# Is Your Local Warehouse Store Worth Your While? Here’s How to Find Out

My wife and I have been members at Sam’s Club for years. We use it to buy tons of items in bulk – but over time, we’ve realized that some items simply aren’t cheaper there. While visiting, I’ve noticed the same trend with Costco as well – it’s got spectacular prices on some staples, but poor prices on other things.

Is it worth it for you? I can’t answer that question – it’s clearly worth it for us, as we save literally hundreds a year shopping at Sam’s Club versus shopping at other grocery stores and department chains.

However, I can suggest a pretty easy way for you to figure out for yourself if you would save money at a warehouse store.

Your first step is to make a big list of all of the things you might be willing to buy in bulk for your home. The items to really focus on are nonperishable items that you use consistently and perishables that you use only on a very consistent basis. Some of these might include dishwashing detergent, laundry detergent, laundry softener, garbage bags, flour, rice, bread, milk, eggs, fruit juice, cleaning supplies, water filters, breakfast cereal, oatmeal, and so on.

One great way to do this is to save grocery and department store receipts for a few weeks (or a few months) and use those as a starting point. Go through those receipts, pick out the items that are regularly repeated (or are nonperishable and you have room to store), and make a new list of just those items.

On that same list, write down the prices and the units. So, for example, if you buy a bundle of 36 rolls of toilet paper, write down the number of rolls and the price of the package. Number of rolls, number of bags, number of packets, number of servings, and so on are all key numbers to write down here.

After that, you’ll want to calculate the price per unit of each of these items. It’s easy – just divide the price of the package by the number of units. If you bought a 36 pack of toilet paper for \$7.99, you’d just divide \$7.99 by 36 to get \$0.22 per roll. This is an important number to have when you’re evaluating bulk prices.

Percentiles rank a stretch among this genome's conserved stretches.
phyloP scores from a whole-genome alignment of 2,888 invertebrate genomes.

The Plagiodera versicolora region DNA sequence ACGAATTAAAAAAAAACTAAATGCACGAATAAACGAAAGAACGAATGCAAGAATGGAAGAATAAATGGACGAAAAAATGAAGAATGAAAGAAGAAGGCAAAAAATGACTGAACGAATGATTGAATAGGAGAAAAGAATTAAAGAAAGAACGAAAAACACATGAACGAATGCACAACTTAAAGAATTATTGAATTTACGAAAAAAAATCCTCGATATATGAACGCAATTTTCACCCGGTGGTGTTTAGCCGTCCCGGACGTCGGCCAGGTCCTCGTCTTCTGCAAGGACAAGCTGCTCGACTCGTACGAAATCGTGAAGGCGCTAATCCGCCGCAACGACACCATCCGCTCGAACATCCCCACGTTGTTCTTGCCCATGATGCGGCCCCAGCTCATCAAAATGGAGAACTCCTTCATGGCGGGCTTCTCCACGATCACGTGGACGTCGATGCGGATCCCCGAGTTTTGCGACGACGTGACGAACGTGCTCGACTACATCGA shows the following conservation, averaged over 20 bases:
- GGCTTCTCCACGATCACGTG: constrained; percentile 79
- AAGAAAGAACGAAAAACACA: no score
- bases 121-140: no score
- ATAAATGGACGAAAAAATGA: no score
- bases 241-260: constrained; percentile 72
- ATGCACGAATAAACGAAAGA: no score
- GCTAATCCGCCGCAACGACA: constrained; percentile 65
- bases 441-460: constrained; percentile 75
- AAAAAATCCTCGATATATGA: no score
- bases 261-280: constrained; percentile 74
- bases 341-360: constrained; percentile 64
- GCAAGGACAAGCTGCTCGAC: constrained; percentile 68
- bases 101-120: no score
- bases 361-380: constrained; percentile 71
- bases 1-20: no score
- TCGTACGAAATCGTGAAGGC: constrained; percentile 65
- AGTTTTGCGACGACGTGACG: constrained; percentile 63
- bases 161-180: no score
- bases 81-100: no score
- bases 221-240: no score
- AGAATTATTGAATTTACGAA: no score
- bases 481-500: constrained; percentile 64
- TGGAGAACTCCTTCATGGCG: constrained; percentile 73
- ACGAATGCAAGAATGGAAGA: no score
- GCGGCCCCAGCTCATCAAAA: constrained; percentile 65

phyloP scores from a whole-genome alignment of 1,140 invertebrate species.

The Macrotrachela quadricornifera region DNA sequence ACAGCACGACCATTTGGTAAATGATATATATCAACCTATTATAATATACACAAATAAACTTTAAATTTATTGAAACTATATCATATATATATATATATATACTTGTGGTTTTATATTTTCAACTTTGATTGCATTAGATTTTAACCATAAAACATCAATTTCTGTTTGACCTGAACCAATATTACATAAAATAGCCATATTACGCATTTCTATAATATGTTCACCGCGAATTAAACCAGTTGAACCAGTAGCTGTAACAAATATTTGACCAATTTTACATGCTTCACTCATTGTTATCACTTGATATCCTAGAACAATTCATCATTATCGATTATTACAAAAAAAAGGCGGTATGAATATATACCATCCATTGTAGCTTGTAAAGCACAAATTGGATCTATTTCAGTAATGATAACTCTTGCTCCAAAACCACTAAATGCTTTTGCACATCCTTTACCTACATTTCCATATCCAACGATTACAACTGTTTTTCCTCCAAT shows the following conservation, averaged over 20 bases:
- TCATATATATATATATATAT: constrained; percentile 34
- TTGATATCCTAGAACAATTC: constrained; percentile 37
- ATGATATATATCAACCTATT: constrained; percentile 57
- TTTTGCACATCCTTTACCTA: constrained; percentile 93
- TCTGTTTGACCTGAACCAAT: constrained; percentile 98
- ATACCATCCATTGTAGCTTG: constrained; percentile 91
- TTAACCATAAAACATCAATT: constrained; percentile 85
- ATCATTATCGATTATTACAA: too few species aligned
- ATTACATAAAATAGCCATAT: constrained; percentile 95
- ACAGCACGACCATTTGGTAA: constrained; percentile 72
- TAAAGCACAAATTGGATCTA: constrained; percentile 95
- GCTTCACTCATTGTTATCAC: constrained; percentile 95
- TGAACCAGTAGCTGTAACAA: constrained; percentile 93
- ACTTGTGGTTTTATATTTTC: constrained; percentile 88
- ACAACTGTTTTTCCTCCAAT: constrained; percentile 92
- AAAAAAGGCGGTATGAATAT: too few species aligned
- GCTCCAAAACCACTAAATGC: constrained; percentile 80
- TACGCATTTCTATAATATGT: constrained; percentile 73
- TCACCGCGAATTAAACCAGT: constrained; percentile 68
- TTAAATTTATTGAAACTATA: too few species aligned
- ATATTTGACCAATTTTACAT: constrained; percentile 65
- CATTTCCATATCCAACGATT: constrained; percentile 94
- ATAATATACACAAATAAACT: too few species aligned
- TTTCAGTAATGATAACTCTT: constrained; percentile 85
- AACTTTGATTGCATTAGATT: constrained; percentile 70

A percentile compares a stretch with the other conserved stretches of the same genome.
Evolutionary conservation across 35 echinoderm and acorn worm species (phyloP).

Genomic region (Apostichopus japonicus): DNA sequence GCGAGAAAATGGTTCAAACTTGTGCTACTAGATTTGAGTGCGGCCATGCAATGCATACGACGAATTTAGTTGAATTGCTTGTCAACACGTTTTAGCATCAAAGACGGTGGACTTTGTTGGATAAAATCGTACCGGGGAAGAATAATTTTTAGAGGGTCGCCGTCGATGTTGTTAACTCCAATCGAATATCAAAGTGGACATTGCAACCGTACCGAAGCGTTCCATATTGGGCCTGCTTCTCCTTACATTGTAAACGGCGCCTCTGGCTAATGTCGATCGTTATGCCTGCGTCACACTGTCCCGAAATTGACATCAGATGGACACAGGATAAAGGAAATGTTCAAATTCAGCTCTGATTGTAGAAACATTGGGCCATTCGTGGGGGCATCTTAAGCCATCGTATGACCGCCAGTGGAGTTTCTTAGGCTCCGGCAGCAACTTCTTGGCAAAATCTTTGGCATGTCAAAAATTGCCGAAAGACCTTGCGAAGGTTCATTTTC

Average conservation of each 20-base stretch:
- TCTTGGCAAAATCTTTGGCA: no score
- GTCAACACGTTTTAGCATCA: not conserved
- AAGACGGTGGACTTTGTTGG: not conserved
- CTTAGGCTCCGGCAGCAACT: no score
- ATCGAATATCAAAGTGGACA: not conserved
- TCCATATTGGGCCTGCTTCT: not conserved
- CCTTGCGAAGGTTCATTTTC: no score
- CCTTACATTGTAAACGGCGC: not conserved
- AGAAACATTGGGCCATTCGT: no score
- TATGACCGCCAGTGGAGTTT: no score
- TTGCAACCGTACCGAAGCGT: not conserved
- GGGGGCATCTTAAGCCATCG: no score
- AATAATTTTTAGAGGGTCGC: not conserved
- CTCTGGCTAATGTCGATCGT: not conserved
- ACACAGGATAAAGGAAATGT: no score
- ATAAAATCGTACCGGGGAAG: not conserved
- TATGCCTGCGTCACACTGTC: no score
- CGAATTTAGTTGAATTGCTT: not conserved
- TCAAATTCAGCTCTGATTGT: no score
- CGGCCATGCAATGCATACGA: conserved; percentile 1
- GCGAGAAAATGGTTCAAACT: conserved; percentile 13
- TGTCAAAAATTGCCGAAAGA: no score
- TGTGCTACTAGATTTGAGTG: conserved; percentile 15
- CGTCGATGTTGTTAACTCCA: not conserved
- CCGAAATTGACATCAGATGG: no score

Get a Day Pass
Once you have your list of things you’d regularly buy in bulk, get a day pass to your local warehouse store. Call the local branches and ask whether or not you can get a day pass at the front desk. Most such stores will offer one once – often, any purchases you make with that pass would cost you 10% extra (but don’t worry about that).

Go to the store, pick up your pass, and go around the store with your list and your calculator. Ideally, you’ll want to find as many of the items as you can – and you’ll put only the ones that are actually a bargain into your cart.

Know How to Calculate Per-Unit Prices
Figuring out which ones are a bargain is pretty easy. Just find the item you’re looking for, find the price and the number of items in the package, then use your calculator to divide the price by the number of items to get the price per item. If it’s better than the one on your list, add the item to your cart and jot down the better price per item on your list, along with the number of units. Don’t worry about the 10% difference on your one day pass at all yet.

Easy enough – most of you probably yawned your way through that tip. But here’s the kicker. At the end of the trip, you’re going to need to decide if the full membership is worth your money. Here’s how you do that.